Aligning our investments with our values to drive social and environmental progress
Foundations fund their activities through the proceeds of endowments. For many public-good organizations, the vast majority of their portfolio is invested in the market - predominantly the stock market – sometimes with little consideration of how profits arrive and the implications for the environment or workers. That money needs to work harder and smarter.
At Catherine Donnelly Foundation, we aim to leverage our capital to serve the causes we care about. It starts by overseeing our endowment money so we don’t fund the activities we work hard to eradicate, such as the burning of fossil fuels. We are committed to investing in corporations that embrace positive social change and to use our position as a shareholder to encourage companies to uphold practices and policies consistent with our values and mission.
CDF has strong environmental, social, and governance (ESG) screens related to how we invest; exclusions we believe also bring better returns. In early 2020, amid unprecedented market volatility related to the Covid-19 pandemic and unstable political conditions in the United States, 83% of responsible investing funds with strong ESG screens outperformed their average asset class.
To really maximize the positive change an endowment creates, foundations can align each dollar of their investments with the good of their charitable mission. Impact investing provides one way of doing this by generating specific social or environmental benefits with financial gains. As the quality and range of beneficial investment options increase, so too does the logic of investing more in these causes.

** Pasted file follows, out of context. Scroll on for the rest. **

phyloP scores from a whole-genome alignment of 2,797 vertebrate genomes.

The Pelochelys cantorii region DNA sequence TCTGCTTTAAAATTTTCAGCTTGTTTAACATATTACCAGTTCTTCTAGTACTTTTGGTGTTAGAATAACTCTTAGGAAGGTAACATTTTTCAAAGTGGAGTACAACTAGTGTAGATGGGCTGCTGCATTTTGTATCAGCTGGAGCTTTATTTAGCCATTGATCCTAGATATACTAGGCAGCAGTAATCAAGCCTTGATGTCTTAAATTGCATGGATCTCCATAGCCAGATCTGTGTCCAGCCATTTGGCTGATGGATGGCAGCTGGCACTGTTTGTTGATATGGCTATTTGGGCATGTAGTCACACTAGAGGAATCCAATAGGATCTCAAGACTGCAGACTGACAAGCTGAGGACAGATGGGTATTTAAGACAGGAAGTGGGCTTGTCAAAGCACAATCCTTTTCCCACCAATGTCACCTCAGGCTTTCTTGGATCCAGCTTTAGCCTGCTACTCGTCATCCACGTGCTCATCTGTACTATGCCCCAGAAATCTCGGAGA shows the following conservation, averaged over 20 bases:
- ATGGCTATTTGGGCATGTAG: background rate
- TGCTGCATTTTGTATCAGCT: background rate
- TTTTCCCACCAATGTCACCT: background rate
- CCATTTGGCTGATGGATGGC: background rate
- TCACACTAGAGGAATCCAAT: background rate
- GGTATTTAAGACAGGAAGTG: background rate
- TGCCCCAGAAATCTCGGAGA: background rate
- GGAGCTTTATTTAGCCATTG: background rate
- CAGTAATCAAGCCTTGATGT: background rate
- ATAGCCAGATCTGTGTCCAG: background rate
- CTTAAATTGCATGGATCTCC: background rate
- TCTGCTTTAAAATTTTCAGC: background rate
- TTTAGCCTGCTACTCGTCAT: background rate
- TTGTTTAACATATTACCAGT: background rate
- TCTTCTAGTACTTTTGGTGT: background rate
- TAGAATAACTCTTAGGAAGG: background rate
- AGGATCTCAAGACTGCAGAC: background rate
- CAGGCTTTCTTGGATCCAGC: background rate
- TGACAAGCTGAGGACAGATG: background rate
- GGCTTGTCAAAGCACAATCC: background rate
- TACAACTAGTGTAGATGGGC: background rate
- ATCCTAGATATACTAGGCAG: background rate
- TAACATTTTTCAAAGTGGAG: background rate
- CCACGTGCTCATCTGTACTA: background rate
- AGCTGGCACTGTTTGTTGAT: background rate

“The Catherine Donnelly Foundation has not only worked with SHARE to align its activity as an investor with its values as a foundation, it has consistently been willing to take the lead on issues that matter and use its leverage as a shareholder to push both individually and collectively for a sustainable, inclusive and productive economy. CDF has been an outspoken advocate for making finances and investments serve people, not the other way around.”
CEO, Shareholder Association for research and Education (SHARE)
Impact investing at a glance
Since 2014, The Catherine Donnelly Foundation has made 13 impact investments.
These investments total $2.4 million.
We have pledge to invest 10% of our assets in impact investments.
Objectives and approach
Our Investment Objectives
Engaging with our capital and fully understanding its power is a matter of ethical integrity for The Catherine Donnelly Foundation; there is an inherent contradiction in granting for a healthier environment and a more equitable and just society with funds from investments that may pollute our communities or treat our residents unethically.